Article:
By Elizabeth Cobb, LCSW
When you hear the word “argue,” what comes to mind? Screaming, yelling, and throwing things? Will you do anything to avoid an argument because all it leads to is more frustration and negativity? While this may be the scenario that you envision, it doesn't have to be that way. Instead, I like to think of "arguments" as intense and constructive discussions—arguing can even be healthy! In fact, couples that argue have better relationships than those who are "conflict phobic" and ignore their issues.
Below are some strategies that you can use to help turn arguments into constructive conversations.
- Plan out what you want to say. Pick an ideal time and place to argue and decide what you want to say and get out of the conversation.
- Focus on yourself and the present. Focus on the issue at hand as opposed to past pain or issues. Stick to "I" statements instead of "you" statements that target your partner.
An example of a “you” statement: “You are always so lazy and never do the dishes.”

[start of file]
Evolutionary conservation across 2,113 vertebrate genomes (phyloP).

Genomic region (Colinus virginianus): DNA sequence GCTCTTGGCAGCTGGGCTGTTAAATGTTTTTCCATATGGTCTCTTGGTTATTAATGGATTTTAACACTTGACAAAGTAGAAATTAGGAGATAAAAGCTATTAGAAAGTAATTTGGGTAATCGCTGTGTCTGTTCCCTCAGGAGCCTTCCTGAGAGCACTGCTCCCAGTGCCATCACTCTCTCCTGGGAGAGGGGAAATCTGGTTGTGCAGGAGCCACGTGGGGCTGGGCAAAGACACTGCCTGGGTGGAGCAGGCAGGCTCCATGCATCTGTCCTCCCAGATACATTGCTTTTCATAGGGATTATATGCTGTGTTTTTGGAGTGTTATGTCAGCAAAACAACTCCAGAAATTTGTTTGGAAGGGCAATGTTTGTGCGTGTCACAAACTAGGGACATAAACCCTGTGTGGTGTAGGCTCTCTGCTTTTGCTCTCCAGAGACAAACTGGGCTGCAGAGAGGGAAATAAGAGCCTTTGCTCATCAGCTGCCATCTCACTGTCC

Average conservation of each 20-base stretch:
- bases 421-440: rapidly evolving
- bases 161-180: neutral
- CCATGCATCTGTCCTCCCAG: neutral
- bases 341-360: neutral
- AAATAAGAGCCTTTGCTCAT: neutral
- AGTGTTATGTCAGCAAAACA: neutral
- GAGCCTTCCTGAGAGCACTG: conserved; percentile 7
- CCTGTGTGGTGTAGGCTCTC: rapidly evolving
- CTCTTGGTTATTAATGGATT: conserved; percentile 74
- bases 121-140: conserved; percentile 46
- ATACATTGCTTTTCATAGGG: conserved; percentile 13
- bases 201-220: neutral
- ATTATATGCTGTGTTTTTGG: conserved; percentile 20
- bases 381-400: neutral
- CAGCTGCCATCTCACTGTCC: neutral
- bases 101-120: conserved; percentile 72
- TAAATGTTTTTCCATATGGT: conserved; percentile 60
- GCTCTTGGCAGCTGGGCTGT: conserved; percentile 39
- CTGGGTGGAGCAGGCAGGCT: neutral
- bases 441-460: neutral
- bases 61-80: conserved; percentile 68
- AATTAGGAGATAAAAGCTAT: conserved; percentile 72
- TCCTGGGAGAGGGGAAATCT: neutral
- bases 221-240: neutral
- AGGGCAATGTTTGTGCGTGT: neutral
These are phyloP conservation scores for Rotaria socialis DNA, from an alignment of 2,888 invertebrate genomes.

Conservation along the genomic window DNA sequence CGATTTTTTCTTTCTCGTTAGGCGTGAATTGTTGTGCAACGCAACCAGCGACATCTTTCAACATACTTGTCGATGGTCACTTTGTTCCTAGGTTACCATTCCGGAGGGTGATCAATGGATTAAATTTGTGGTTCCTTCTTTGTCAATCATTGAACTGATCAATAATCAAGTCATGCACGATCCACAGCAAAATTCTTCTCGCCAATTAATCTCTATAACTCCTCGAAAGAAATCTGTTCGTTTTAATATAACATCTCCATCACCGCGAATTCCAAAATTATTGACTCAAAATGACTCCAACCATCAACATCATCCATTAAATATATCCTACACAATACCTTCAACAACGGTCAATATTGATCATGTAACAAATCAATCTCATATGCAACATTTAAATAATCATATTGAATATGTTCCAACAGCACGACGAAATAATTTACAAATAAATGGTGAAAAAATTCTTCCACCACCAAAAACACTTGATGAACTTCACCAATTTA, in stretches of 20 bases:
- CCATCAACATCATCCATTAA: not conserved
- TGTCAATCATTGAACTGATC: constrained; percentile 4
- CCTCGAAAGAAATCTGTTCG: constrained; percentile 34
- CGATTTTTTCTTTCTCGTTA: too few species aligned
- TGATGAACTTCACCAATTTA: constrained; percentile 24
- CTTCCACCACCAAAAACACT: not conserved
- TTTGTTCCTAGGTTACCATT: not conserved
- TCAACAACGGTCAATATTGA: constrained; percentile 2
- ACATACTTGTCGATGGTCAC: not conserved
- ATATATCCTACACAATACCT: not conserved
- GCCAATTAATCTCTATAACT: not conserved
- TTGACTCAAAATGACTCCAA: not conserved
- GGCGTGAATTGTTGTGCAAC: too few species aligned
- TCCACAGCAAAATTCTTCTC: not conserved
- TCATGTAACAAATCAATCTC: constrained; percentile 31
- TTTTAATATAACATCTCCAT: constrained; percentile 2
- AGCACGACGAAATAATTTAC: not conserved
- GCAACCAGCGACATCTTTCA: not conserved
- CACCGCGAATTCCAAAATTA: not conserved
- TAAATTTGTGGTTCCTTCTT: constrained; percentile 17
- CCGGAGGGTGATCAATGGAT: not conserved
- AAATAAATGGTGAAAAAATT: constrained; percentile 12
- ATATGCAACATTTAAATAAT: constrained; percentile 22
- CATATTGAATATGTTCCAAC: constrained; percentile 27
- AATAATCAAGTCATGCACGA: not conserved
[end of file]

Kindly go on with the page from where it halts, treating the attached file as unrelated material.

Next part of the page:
An example of an "I" statement: “I take pride in our home and wish we could distribute the housework more evenly."
When a "you" statement is used, the other person often completely shuts down and tunes out. In contrast, when an "I" statement is used, a positive response is much more likely.
- Negotiate. In a relationship it's impossible for each partner to get everything that they want, so it is important to be open to listening and understanding the needs of your partner. That way you can come up with an equitable solution together.
- Complete the argument. It may sound simple, but so often couples stop mid-argument. The result is that instead of resolving an issue, the argument plays out over and over again. Wouldn't it be nice to have an argument only once? So instead, even when it may be difficult, follow through until the very end.
The take away from all of these strategies is that arguments can be an opportunity to make yourself heard and improve your relationship.
Elizabeth Cobb, LCSW is a therapist in private practice in Manhattan and Brooklyn. If you and your partner need help improving your communication visit cobbpsychotherapy.com to learn more about how therapy can help.